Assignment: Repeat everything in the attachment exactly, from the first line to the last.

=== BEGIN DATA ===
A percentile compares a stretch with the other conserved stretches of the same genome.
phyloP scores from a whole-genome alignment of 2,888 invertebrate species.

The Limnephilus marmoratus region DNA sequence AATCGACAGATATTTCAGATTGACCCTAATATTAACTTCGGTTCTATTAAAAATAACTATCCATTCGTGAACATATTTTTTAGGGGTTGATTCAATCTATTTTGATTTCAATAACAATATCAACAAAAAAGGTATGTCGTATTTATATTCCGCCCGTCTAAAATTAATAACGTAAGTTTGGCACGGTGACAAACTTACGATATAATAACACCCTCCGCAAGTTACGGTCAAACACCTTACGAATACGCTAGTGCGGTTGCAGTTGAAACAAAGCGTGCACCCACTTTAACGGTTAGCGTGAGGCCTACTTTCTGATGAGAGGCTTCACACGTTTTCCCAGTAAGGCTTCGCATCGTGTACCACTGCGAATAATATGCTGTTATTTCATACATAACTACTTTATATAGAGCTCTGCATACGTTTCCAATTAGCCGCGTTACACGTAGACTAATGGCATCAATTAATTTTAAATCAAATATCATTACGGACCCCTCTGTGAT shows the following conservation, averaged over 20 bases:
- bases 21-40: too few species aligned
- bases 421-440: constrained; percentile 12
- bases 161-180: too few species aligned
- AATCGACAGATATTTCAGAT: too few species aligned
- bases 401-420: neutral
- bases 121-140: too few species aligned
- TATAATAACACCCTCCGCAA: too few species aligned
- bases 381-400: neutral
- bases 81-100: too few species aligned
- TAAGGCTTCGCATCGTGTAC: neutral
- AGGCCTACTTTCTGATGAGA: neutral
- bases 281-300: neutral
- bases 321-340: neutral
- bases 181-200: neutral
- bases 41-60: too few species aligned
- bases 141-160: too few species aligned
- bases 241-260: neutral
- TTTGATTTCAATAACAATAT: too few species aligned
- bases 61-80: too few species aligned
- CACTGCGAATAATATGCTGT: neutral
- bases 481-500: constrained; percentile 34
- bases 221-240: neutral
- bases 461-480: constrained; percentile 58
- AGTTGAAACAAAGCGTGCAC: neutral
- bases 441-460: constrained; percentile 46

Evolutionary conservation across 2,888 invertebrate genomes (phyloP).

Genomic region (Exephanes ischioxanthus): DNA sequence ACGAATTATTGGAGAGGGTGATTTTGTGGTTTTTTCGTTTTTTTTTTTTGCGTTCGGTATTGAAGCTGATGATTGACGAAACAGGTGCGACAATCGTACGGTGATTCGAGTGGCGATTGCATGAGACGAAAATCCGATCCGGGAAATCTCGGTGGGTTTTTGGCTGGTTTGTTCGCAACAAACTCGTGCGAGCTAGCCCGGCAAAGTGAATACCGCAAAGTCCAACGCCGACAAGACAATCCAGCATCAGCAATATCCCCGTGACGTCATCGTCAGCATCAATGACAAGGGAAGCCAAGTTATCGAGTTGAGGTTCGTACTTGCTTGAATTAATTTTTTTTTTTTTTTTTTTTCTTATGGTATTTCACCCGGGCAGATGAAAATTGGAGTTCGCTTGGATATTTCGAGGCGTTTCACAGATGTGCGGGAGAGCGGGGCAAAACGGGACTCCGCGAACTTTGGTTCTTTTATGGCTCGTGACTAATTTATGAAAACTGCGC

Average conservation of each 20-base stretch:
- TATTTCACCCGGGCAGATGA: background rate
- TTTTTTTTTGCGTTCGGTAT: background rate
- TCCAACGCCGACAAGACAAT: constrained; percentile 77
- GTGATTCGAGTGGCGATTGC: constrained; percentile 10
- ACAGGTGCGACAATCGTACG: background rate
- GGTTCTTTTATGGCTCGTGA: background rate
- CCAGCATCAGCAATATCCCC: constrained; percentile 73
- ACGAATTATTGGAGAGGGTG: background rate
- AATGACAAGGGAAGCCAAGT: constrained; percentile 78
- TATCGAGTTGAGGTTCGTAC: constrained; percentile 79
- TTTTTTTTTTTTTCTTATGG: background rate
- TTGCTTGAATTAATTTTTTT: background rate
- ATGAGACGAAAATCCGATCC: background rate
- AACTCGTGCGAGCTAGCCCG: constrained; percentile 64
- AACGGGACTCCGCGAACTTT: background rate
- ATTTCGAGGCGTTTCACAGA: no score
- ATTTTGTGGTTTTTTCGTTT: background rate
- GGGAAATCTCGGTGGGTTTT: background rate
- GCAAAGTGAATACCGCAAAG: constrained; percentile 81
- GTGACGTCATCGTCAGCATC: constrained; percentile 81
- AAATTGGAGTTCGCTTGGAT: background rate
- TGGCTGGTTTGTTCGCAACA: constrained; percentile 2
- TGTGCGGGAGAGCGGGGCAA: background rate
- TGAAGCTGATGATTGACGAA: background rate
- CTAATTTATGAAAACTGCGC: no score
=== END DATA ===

A percentile compares a stretch with the other conserved stretches of the same genome.
phyloP scores from a whole-genome alignment of 2,888 invertebrate species.

The Limnephilus marmoratus region DNA sequence AATCGACAGATATTTCAGATTGACCCTAATATTAACTTCGGTTCTATTAAAAATAACTATCCATTCGTGAACATATTTTTTAGGGGTTGATTCAATCTATTTTGATTTCAATAACAATATCAACAAAAAAGGTATGTCGTATTTATATTCCGCCCGTCTAAAATTAATAACGTAAGTTTGGCACGGTGACAAACTTACGATATAATAACACCCTCCGCAAGTTACGGTCAAACACCTTACGAATACGCTAGTGCGGTTGCAGTTGAAACAAAGCGTGCACCCACTTTAACGGTTAGCGTGAGGCCTACTTTCTGATGAGAGGCTTCACACGTTTTCCCAGTAAGGCTTCGCATCGTGTACCACTGCGAATAATATGCTGTTATTTCATACATAACTACTTTATATAGAGCTCTGCATACGTTTCCAATTAGCCGCGTTACACGTAGACTAATGGCATCAATTAATTTTAAATCAAATATCATTACGGACCCCTCTGTGAT shows the following conservation, averaged over 20 bases:
- bases 21-40: too few species aligned
- bases 421-440: constrained; percentile 12
- bases 161-180: too few species aligned
- AATCGACAGATATTTCAGAT: too few species aligned
- bases 401-420: neutral
- bases 121-140: too few species aligned
- TATAATAACACCCTCCGCAA: too few species aligned
- bases 381-400: neutral
- bases 81-100: too few species aligned
- TAAGGCTTCGCATCGTGTAC: neutral
- AGGCCTACTTTCTGATGAGA: neutral
- bases 281-300: neutral
- bases 321-340: neutral
- bases 181-200: neutral
- bases 41-60: too few species aligned
- bases 141-160: too few species aligned
- bases 241-260: neutral
- TTTGATTTCAATAACAATAT: too few species aligned
- bases 61-80: too few species aligned
- CACTGCGAATAATATGCTGT: neutral
- bases 481-500: constrained; percentile 34
- bases 221-240: neutral
- bases 461-480: constrained; percentile 58
- AGTTGAAACAAAGCGTGCAC: neutral
- bases 441-460: constrained; percentile 46

Evolutionary conservation across 2,888 invertebrate genomes (phyloP).

Genomic region (Exephanes ischioxanthus): DNA sequence ACGAATTATTGGAGAGGGTGATTTTGTGGTTTTTTCGTTTTTTTTTTTTGCGTTCGGTATTGAAGCTGATGATTGACGAAACAGGTGCGACAATCGTACGGTGATTCGAGTGGCGATTGCATGAGACGAAAATCCGATCCGGGAAATCTCGGTGGGTTTTTGGCTGGTTTGTTCGCAACAAACTCGTGCGAGCTAGCCCGGCAAAGTGAATACCGCAAAGTCCAACGCCGACAAGACAATCCAGCATCAGCAATATCCCCGTGACGTCATCGTCAGCATCAATGACAAGGGAAGCCAAGTTATCGAGTTGAGGTTCGTACTTGCTTGAATTAATTTTTTTTTTTTTTTTTTTTCTTATGGTATTTCACCCGGGCAGATGAAAATTGGAGTTCGCTTGGATATTTCGAGGCGTTTCACAGATGTGCGGGAGAGCGGGGCAAAACGGGACTCCGCGAACTTTGGTTCTTTTATGGCTCGTGACTAATTTATGAAAACTGCGC

Average conservation of each 20-base stretch:
- TATTTCACCCGGGCAGATGA: background rate
- TTTTTTTTTGCGTTCGGTAT: background rate
- TCCAACGCCGACAAGACAAT: constrained; percentile 77
- GTGATTCGAGTGGCGATTGC: constrained; percentile 10
- ACAGGTGCGACAATCGTACG: background rate
- GGTTCTTTTATGGCTCGTGA: background rate
- CCAGCATCAGCAATATCCCC: constrained; percentile 73
- ACGAATTATTGGAGAGGGTG: background rate
- AATGACAAGGGAAGCCAAGT: constrained; percentile 78
- TATCGAGTTGAGGTTCGTAC: constrained; percentile 79
- TTTTTTTTTTTTTCTTATGG: background rate
- TTGCTTGAATTAATTTTTTT: background rate
- ATGAGACGAAAATCCGATCC: background rate
- AACTCGTGCGAGCTAGCCCG: constrained; percentile 64
- AACGGGACTCCGCGAACTTT: background rate
- ATTTCGAGGCGTTTCACAGA: no score
- ATTTTGTGGTTTTTTCGTTT: background rate
- GGGAAATCTCGGTGGGTTTT: background rate
- GCAAAGTGAATACCGCAAAG: constrained; percentile 81
- GTGACGTCATCGTCAGCATC: constrained; percentile 81
- AAATTGGAGTTCGCTTGGAT: background rate
- TGGCTGGTTTGTTCGCAACA: constrained; percentile 2
- TGTGCGGGAGAGCGGGGCAA: background rate
- TGAAGCTGATGATTGACGAA: background rate
- CTAATTTATGAAAACTGCGC: no score